With the warmer weather approaching, you’re probably ready to spend much more time outside focusing on your allotment garden- or maybe you’re at the beginning stages after just purchasing your very own bit of land.
Taking on an allotment garden can feel like a huge responsibility. Suddenly you have all this extra space to grow veggies and plants, install a shed or a greenhouse, and basically just do exactly as you please.
Things to Consider for Your Allotment Garden
All the opportunities may feel exciting, but also overwhelming. This is your opportunity to get as creative as possible and really put your stamp on your own little garden.
If you’re struggling for where to begin, then here are some tips for how to make the most out of your allotment gardening this summer.
Plan Your Allotment Layout
It might seem boring, but before you begin planting, you need to have a clear idea in mind of how the layout is going to look. Layouts are important because as you’ll be aware, some plants are either positively or negatively impacted by the plant that they’re growing next to.
Consider how your allotment garden will be used practically throughout the year, and don’t forget to think about crop rotations. Over time, you might figure out what works better and have to move some things around, but it helps to have a solid base plan to start with.
Weed The Entire Plot
This is another step which you might think of as boring- but it’s incredibly essential, so make sure you don’t skip it. Weeds compete with your garden plants for the same water, light and nutrients, so in order for your plants to grow in the right environment, it’s best to control weeds out right at the beginning.
Weeding can actually be pretty therapeutic, and as you work, you can think about all the plans you have for your garden once this step is over and done with.
For the quickest results, use a form to loosen the soil before using a hand fork to prise the roots out. This method is not only quick, but it should also keep the weeds away for a longer time, since you’re removing their roots as well.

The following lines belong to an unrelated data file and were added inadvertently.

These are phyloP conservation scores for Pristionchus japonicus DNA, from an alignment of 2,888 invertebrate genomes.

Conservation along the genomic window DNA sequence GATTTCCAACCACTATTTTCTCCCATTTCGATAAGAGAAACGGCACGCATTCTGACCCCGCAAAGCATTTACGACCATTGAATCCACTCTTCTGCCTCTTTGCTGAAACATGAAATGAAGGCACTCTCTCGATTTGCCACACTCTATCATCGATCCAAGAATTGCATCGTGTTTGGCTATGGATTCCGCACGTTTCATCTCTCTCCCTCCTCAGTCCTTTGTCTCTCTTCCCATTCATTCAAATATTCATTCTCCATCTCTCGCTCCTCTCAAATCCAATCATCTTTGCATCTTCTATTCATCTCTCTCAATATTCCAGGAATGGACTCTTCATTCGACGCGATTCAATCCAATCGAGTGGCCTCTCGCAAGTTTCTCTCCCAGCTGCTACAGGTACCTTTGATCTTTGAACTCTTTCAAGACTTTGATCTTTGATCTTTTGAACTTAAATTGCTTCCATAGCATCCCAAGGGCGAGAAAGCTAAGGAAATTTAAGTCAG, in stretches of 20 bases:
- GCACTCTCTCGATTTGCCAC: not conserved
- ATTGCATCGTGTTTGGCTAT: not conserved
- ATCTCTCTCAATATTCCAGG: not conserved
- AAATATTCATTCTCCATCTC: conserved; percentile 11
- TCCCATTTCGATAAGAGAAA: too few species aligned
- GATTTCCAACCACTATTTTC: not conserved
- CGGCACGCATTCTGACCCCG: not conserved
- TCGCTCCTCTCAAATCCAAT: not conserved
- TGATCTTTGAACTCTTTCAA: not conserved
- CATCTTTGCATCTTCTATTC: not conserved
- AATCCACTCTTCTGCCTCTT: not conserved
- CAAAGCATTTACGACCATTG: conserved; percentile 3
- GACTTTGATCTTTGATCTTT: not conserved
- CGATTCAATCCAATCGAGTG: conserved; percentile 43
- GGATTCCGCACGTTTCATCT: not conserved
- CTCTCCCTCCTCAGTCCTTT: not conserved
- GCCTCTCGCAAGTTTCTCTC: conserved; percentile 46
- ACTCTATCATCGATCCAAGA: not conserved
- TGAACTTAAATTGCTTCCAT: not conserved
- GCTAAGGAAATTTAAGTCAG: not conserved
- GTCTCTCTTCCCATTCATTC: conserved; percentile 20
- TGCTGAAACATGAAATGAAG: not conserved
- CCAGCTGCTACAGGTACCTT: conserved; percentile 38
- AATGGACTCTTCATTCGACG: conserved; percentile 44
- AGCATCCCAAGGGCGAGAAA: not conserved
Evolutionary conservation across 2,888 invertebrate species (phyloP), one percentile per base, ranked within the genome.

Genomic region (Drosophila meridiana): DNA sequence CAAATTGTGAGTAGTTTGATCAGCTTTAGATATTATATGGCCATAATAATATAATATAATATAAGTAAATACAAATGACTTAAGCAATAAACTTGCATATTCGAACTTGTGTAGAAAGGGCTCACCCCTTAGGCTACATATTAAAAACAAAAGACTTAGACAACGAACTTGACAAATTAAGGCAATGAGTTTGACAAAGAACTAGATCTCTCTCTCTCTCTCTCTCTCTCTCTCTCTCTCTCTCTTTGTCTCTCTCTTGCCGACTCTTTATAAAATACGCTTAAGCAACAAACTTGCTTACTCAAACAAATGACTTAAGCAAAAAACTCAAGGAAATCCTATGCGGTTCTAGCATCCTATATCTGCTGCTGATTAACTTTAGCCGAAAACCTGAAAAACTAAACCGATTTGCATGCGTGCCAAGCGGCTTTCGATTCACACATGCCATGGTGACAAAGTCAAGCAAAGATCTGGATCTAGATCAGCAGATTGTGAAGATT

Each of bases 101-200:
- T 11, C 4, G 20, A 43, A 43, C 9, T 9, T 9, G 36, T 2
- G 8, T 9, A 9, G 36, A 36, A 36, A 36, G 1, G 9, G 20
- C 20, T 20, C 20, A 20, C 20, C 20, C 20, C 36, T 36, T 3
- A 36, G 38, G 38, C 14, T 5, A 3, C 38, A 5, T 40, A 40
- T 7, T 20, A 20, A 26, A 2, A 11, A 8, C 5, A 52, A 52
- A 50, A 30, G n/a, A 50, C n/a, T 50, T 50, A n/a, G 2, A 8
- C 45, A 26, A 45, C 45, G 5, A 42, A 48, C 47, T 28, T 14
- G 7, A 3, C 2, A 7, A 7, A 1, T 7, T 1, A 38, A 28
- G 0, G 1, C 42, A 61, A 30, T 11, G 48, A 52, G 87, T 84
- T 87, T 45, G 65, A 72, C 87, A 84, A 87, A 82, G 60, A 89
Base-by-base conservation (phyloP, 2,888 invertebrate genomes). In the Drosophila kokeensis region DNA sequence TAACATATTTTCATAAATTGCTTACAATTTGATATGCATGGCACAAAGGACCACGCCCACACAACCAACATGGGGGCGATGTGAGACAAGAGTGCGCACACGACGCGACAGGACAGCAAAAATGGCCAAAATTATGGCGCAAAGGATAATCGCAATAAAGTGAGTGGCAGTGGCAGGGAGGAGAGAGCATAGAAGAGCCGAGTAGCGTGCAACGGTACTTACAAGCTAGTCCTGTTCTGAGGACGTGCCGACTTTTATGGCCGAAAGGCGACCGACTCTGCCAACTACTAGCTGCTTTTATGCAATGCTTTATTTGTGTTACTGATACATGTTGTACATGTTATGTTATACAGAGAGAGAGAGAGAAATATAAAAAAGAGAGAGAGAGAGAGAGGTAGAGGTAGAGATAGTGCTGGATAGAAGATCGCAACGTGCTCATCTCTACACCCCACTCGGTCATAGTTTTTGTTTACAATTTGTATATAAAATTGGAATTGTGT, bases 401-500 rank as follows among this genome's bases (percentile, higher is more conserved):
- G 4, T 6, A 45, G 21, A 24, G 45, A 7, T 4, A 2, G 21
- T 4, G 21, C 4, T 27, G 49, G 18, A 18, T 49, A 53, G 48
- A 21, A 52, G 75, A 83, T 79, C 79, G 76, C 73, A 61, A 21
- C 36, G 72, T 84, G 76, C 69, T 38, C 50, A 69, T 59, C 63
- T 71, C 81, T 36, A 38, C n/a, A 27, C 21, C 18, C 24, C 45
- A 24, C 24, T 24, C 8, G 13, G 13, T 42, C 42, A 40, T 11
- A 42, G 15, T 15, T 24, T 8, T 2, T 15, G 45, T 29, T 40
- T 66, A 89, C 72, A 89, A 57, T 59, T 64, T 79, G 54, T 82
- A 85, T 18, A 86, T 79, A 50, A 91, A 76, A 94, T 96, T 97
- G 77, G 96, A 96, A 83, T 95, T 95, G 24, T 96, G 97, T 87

Get Rid Of Old Or Unused Equipment
When arriving at your plot you may find that the previous owner has left behind their old equipment. By all means, take anything that you think could be useful for you, but don’t be tempted to keep things around that you don’t use, simply because it’s free.
It’s best to start with a clean slate, so that you can see exactly how much land you’re working with. There’s a chance that the previous owners might have left behind some plants, too, and this is your choice if you decide to keep them.
Many people would rather start completely from scratch, since it’s hard to know what variety of plants are growing. Now your land is completely free of old equipment, you may want to think about building a shed to securely store all your items in.
This saves you from having to bring equipment back and forth from home every time you visit.
Choose Your Plants Wisely
An allotment space isn’t the biggest in the world, and since there’s only so much you can fit in, you need to be really selective about the type of plants you decide to grow.
Make sure to choose allotment plants that are best for your environment and keep the seasons in mind. Plants that grow best in hot, humid conditions aren’t going to thrive in your English allotment!
From shrubs, to climbers, bulbs and trees, their large selection offers just about everything you could need to make your allotment garden look beautiful.
They also sell garden care such as compost and gardening tools, so you won’t have any reason to have to leave the house- aside from to tend to your garden, of course.
Final Tips for Your Allotment Garden
As mentioned before, it’s so important to keep the seasons in mind when thinking about what kind of plants to grow.
In fact, some plants thrive more off the cold weather, so the wintertime is the perfect opportunity to grow things that you couldn’t in the summer.
When it comes to ice and frost, it’s best to be prepared. To help keep frost at bay in the colder seasons, you can lay a mulch of compost and dried leaves to help keep your plants warm.
You could also drape bed sheets or plastic sheets over your crops to help trap in the heat. If the cold becomes too unbearable for your plants, you might want to think about investing in a greenhouse or taking your crops back home with you.
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